Thanks to the “Digital Process Twin”, in future it will be possible to virtually assemble new machines down to their individual components in Pfronten before delivery to the customer. “According to our experience with the virtually mirrored DMU 340, we are convinced that the time for commissioning at the customer’s premises and the start of production can be reduced dramatically”, says Alfred Geißler.

The mirror image of the twin to the digital factory

He also refers to the clear DMG MORI road map of the way forward, from the clearly desirable added value all the way to new business models. The idea is for it to be possible soon for the customer to holistically evaluate new workpieces from the CAD data alone, says Geißler about the future prospects.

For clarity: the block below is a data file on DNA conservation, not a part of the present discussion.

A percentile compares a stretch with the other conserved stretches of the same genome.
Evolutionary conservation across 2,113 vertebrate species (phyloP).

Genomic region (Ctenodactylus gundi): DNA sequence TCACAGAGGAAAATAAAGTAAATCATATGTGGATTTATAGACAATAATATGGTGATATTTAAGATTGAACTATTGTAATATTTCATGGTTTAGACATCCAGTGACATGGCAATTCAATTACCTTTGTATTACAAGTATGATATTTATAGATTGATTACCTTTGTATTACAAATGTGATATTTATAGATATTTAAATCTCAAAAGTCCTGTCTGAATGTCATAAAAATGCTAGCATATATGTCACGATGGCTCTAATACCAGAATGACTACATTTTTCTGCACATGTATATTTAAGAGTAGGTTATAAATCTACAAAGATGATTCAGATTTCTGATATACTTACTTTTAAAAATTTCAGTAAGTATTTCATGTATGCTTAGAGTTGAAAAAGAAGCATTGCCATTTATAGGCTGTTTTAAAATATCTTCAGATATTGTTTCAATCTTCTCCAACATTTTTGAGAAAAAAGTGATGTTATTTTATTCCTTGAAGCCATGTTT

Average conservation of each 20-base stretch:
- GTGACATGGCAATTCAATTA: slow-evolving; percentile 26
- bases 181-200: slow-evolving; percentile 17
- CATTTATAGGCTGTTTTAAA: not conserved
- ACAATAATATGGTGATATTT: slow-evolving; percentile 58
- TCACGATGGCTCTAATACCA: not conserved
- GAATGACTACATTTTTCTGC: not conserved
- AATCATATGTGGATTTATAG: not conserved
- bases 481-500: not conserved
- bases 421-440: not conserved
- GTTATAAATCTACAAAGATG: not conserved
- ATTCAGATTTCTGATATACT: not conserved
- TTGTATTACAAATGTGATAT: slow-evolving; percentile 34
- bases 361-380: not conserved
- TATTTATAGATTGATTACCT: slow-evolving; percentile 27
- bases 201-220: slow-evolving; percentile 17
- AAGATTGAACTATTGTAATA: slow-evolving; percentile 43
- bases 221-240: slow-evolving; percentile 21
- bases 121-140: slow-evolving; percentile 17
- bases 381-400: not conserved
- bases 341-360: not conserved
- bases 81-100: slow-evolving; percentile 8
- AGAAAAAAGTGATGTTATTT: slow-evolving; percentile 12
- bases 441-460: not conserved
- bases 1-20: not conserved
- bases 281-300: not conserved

In this way, customers will be able to virtually generate and simulate NC programs in the mirror image of the twin, investigate workholding solutions, test tools, create time studies and (more or less in a digital instant) submit reliable quotes. “In conjunction with ERP and MES systems, it could be done on demand with a fixed delivery date”, stresses Alfred Geißler.

This in turn opens up the new world of the “On Demand” and “As a Service” economy. However, Alfred Geißler also sees major opportunities for the DMG MORI business, particularly in service and especially in the area of predictive maintenance. “Because whoever can simulate the future will always know what to do in the present”, is his concluding summary.